Wellness incentives are assisting companies in changing their approach to employee health and wellness. Best practices of wellness incentives include designing a program that aligns with the needs and interests of employees, setting realistic goals, offering a variety of incentives, communicating effectively, and measuring program effectiveness. When designing a program, it is important to assess employee needs and interests through surveys or health screenings. This can help ensure that the program is effective and sustainable. Setting realistic goals is also crucial, as overly ambitious goals can lead to employee burnout and low program participation. Employers and managers can assist corporate wellness programs by utilizing big data, cognitive analytics, and other technology.
Click on the link below to learn more about how employers can use data to promote wellness programs:
Offering a variety of incentives such as financial rewards, time off, wellness challenges, and health screenings can appeal to different employee interests and needs. Effective communication is also essential for the program's success. Employers must ensure that staff members are informed about the program, its objectives, and the rewards offered. Finally, measuring program effectiveness through employee surveys, health screenings, or healthcare cost data can help ensure that the program is achieving its goals and positively impacting employee health and productivity.
In the long run, the best wellness incentives are those that support healthy behaviours, align with employee demands and interests, and have a beneficial effect on productivity and employee health.
Effective wellness incentives include financial rewards for signing up for a gym membership, discounts on health-related products or services, more vacation time for completing a fitness challenge, and free or inexpensive health tests. Employers can also offer healthy snacks and beverages or provide ergonomic workstations to promote employee health. Some organizations have even implemented gamification in their wellness programs, where employees earn points or badges for completing healthy behaviours or challenges, which can be redeemed for rewards such as gift cards or extra time off.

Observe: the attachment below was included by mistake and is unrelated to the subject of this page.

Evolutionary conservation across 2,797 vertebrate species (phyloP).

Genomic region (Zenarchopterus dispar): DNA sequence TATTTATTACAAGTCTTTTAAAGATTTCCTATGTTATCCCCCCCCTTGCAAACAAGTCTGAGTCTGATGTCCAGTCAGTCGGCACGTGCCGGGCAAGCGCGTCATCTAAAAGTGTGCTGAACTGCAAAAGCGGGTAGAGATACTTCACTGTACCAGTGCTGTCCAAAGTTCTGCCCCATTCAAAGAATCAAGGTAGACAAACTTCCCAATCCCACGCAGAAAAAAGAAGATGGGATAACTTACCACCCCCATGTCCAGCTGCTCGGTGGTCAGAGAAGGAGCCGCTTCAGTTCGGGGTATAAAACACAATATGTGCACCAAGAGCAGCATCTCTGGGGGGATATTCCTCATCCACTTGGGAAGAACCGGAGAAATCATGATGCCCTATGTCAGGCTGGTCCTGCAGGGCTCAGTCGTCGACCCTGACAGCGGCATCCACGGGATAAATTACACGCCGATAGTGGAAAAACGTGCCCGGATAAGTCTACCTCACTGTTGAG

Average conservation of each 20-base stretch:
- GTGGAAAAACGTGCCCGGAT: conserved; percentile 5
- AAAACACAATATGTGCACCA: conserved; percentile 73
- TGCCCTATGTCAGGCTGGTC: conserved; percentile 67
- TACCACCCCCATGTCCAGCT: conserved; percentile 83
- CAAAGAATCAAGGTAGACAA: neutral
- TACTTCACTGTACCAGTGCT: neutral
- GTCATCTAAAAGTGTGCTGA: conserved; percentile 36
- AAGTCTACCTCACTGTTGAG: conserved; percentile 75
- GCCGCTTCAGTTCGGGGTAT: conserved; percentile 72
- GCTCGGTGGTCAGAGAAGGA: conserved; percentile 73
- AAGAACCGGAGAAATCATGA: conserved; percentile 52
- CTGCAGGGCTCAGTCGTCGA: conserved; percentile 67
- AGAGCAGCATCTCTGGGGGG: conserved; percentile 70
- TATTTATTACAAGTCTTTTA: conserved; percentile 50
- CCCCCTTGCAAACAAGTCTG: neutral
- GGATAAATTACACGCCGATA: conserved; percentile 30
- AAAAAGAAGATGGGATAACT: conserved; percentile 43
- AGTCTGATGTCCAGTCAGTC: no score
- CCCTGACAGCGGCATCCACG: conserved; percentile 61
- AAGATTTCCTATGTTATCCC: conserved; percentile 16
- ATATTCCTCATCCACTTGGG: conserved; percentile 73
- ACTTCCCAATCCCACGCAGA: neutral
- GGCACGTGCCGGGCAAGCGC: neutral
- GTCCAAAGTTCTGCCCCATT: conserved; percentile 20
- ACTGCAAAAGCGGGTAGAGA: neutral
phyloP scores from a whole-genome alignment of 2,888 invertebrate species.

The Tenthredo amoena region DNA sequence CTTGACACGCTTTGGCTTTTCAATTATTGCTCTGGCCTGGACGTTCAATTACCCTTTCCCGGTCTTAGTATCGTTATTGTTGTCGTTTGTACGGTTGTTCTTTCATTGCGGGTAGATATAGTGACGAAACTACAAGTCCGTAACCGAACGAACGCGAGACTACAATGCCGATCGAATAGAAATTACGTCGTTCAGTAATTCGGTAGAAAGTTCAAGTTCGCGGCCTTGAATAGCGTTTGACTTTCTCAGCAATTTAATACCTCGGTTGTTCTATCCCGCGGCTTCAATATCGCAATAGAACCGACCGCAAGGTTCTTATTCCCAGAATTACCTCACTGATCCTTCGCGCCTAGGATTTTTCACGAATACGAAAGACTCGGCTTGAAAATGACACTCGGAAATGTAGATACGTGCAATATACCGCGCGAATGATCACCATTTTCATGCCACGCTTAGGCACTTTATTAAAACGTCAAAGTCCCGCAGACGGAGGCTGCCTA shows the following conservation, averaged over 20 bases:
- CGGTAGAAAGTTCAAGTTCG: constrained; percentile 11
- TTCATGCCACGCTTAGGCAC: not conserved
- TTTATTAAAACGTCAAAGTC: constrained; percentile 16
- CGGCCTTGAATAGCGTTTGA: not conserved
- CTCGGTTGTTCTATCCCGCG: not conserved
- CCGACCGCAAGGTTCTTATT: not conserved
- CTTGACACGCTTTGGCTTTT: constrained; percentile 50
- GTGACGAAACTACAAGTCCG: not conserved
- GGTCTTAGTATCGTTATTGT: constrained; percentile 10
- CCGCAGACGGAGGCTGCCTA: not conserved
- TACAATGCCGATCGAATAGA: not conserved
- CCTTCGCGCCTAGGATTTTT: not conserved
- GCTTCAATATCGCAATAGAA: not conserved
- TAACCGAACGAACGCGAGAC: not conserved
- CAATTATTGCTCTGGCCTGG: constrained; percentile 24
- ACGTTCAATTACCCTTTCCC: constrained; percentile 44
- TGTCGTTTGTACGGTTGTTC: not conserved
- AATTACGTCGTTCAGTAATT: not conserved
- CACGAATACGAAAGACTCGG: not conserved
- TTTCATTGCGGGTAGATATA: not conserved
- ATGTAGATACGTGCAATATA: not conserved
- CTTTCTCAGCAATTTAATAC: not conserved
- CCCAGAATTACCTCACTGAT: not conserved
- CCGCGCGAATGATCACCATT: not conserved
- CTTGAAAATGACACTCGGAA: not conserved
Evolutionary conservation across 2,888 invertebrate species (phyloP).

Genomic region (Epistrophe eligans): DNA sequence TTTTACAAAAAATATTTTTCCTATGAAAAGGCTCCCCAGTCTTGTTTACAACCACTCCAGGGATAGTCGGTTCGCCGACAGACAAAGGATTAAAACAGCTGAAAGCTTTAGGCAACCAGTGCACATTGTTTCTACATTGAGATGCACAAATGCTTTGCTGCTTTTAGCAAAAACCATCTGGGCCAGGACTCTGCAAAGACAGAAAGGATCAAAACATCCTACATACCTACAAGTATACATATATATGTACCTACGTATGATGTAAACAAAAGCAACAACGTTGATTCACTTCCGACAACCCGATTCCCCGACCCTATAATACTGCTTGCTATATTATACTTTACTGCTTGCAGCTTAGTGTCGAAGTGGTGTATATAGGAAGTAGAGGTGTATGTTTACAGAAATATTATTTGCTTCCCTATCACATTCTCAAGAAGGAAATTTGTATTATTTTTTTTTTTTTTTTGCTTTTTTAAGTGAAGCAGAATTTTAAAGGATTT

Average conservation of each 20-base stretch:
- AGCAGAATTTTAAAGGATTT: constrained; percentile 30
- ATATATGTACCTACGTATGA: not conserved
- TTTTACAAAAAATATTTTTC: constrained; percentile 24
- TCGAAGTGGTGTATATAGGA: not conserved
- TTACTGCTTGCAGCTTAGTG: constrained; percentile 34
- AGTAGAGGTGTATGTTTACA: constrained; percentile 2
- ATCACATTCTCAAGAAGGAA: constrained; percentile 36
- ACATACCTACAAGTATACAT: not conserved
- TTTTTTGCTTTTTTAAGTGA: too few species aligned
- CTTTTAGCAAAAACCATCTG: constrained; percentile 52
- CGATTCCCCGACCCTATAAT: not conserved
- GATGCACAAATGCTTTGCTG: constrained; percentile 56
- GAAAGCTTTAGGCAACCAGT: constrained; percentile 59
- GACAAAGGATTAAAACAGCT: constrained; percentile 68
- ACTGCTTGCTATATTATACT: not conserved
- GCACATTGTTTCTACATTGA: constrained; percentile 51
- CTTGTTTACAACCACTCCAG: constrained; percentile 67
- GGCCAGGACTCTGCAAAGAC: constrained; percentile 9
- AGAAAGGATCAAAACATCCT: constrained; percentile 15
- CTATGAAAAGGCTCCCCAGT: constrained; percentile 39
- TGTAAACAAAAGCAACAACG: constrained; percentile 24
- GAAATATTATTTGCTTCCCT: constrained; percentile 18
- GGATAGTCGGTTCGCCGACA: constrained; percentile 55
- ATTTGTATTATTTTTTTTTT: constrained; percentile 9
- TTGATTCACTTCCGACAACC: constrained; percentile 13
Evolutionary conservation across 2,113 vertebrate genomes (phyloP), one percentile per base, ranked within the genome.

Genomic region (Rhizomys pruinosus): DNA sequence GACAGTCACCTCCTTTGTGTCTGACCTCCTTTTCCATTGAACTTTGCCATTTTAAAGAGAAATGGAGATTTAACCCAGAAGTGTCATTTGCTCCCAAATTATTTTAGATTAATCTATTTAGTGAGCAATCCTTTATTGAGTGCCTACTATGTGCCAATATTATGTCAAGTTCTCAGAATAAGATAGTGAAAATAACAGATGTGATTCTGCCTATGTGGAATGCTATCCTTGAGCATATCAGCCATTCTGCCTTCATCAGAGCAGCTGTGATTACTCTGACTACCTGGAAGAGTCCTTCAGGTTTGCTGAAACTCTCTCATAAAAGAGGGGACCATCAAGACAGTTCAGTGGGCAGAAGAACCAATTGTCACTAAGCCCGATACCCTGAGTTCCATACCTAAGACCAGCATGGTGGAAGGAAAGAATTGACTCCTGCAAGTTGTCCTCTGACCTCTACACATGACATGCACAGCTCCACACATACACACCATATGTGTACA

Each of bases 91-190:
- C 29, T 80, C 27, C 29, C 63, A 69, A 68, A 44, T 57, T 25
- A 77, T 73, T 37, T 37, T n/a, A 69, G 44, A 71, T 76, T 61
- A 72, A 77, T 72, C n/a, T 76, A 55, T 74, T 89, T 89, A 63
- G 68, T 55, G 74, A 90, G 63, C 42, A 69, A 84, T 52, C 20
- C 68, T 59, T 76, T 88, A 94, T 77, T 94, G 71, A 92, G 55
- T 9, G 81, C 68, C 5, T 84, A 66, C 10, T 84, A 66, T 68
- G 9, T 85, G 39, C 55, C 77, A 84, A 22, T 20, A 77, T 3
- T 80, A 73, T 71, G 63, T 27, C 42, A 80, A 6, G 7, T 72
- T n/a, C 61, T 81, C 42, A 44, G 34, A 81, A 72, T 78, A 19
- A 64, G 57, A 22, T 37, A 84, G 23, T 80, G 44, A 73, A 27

How to incorporate incentives into a Wellness Program
Employees can be motivated to adopt healthy habits and participate in wellness activities by incorporating rewards into their wellness programs. A survey conducted by Rand Corporation revealed that 69% of companies provided a wellness program; of those that did, 75% provided incentives to encourage program participation.
Do incentives increase wellness program uptake? Yes, they do. A study by the National Institutes of Health revealed that employers who provide a complete set of program options and give incentives have greater participation rates.
The first step to incorporating incentives into a wellness program is identifying the specific behaviours or activities the company wants to encourage. These can include getting regular physical activity or attending wellness workshops. Once these goals are established, incentives can be tailored to encourage employees to achieve them.
One common approach to incentives is to offer rewards for meeting specific goals. These rewards range from small items like water bottles or pedometers to larger rewards like gift cards or additional time off. For example, employees who reach a certain number of steps daily or attend a certain number of wellness classes could earn a prize or recognition.
Another approach uses social incentives, such as team challenges or competitions. By creating friendly competition between employees or teams, individuals may be more motivated to participate in wellness activities to help their team succeed. This approach can also help to build camaraderie and encourage social support for healthy behaviours. Ultimately, the key to successful wellness incentives is to make them meaningful, achievable, and aligned with the overall goals of the wellness program.
The potential benefits of wellness incentives for employees include increased productivity and lower healthcare expenditures for organizations. A successful wellness incentive program requires ongoing evaluation and adaptation to meet the changing needs of both employees and the organization. Data analytics can help tailor incentives to individual employee needs and preferences while measuring the impact of these programs over time.